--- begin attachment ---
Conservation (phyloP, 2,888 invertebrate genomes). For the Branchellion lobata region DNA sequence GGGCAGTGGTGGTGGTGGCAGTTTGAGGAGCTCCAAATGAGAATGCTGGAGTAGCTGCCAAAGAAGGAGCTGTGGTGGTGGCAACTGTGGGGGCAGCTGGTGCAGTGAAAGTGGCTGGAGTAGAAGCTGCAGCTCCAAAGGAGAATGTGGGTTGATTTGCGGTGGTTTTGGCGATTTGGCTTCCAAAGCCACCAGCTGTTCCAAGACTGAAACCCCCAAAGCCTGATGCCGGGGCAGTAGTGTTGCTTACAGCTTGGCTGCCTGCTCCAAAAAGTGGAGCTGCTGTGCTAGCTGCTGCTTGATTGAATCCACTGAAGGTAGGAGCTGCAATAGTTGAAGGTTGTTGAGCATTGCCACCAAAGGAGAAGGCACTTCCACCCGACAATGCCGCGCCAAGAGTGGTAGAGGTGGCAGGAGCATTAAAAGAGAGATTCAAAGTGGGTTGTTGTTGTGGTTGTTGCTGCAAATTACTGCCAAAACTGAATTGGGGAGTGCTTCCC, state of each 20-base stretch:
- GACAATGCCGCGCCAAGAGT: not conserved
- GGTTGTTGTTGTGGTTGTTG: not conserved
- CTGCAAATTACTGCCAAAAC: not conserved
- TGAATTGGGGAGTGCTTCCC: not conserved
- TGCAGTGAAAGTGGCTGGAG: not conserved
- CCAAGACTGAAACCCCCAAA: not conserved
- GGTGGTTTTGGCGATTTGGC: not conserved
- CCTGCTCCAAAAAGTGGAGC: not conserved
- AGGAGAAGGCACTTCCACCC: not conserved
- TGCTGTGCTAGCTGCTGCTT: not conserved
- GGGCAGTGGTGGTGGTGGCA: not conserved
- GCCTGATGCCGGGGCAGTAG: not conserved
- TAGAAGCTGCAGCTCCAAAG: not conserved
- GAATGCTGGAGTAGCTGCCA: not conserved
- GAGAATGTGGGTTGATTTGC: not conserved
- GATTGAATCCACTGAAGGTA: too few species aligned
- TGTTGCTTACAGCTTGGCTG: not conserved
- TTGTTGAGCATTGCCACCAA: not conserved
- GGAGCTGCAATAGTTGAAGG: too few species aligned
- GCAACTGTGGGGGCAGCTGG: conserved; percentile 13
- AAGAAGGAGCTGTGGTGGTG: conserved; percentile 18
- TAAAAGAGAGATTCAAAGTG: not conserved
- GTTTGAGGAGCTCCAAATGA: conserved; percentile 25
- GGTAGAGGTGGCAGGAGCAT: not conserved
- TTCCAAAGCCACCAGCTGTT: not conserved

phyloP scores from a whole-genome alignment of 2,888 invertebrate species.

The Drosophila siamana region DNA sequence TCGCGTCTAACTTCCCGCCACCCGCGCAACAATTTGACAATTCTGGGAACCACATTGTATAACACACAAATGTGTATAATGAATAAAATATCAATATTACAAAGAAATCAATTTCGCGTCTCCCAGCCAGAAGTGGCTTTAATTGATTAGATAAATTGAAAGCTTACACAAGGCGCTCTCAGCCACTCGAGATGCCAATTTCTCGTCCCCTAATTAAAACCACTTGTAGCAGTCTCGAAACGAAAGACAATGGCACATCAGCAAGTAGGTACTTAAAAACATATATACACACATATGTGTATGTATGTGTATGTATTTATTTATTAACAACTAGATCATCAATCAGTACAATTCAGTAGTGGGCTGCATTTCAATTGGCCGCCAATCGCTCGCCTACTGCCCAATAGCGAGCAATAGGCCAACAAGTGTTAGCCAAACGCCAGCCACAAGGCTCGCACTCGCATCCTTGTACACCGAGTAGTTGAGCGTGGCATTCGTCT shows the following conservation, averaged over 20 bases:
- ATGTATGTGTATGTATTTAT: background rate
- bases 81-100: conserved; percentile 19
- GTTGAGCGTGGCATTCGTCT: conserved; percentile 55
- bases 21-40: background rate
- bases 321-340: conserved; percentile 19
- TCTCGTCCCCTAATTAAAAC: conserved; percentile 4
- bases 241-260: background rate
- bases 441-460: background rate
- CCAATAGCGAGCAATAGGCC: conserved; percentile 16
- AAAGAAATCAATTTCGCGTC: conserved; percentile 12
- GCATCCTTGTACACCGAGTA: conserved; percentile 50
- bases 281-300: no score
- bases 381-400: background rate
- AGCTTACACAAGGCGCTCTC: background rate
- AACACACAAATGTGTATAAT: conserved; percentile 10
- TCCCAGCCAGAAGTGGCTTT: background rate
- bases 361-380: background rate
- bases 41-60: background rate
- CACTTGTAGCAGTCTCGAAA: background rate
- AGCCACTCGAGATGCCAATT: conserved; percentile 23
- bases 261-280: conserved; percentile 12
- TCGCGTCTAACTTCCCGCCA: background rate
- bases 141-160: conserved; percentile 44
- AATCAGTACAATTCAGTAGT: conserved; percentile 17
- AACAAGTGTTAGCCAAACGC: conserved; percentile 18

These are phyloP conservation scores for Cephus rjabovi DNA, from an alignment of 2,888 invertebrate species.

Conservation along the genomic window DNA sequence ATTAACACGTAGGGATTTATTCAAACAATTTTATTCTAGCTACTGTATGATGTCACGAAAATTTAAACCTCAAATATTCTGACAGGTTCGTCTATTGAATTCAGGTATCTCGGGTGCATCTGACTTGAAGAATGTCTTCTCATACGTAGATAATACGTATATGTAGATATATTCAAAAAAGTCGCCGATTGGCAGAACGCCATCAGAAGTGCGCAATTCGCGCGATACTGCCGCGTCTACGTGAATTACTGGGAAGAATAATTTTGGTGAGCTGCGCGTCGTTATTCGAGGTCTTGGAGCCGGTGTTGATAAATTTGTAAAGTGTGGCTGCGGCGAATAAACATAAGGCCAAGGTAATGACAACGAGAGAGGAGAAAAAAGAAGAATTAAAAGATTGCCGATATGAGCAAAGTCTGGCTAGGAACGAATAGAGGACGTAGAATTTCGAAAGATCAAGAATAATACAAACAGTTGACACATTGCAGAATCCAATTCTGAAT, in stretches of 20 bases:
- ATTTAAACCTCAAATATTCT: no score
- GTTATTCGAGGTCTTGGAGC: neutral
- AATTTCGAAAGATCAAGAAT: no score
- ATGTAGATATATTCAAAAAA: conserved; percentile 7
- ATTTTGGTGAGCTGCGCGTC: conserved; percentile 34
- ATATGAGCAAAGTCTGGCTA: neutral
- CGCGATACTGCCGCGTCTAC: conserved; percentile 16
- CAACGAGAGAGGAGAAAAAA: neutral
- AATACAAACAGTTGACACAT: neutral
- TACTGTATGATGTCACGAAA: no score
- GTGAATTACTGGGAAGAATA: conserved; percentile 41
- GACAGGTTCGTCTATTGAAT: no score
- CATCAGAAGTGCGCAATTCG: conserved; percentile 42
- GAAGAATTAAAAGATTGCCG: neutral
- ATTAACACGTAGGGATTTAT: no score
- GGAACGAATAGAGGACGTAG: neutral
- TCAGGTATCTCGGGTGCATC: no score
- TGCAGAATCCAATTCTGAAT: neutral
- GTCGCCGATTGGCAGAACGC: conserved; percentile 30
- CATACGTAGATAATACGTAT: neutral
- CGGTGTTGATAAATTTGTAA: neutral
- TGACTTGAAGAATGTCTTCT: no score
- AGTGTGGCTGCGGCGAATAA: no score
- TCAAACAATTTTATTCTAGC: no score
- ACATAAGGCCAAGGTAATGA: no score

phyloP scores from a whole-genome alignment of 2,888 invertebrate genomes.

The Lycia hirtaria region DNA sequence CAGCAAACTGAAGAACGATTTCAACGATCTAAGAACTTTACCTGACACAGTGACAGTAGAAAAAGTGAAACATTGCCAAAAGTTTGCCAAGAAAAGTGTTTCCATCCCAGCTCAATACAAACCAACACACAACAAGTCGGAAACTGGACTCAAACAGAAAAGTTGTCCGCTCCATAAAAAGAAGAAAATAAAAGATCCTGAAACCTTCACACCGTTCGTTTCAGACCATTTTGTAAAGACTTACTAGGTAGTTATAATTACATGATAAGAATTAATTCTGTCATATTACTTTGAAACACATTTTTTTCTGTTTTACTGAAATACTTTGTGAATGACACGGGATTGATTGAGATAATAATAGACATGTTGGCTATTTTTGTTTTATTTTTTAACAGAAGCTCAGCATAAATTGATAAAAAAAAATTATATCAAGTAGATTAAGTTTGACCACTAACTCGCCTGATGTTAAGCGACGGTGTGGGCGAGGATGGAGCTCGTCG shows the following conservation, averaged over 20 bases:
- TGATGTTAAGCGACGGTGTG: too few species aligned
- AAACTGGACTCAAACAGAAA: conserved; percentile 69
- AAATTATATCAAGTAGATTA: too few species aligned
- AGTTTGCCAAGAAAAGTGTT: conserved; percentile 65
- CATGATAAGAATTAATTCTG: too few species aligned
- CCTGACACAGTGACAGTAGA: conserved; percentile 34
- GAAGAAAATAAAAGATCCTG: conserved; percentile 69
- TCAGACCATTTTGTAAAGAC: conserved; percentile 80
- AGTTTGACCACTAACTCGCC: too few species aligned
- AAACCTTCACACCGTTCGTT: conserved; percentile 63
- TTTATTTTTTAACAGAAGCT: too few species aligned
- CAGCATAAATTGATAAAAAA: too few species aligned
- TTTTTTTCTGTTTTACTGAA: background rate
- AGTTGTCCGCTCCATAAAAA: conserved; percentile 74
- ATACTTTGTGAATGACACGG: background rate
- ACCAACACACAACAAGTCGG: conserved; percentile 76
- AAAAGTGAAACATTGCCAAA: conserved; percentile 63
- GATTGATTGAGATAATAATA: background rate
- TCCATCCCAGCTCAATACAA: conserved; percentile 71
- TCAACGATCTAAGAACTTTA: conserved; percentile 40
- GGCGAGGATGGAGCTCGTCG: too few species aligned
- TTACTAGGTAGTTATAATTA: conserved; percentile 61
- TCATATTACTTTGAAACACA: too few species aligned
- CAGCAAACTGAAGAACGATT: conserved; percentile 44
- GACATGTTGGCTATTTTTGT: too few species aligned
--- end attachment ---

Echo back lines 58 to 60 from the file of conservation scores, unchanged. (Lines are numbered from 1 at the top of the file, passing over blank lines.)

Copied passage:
- AATTTCGAAAGATCAAGAAT: no score
- ATGTAGATATATTCAAAAAA: conserved; percentile 7
- ATTTTGGTGAGCTGCGCGTC: conserved; percentile 34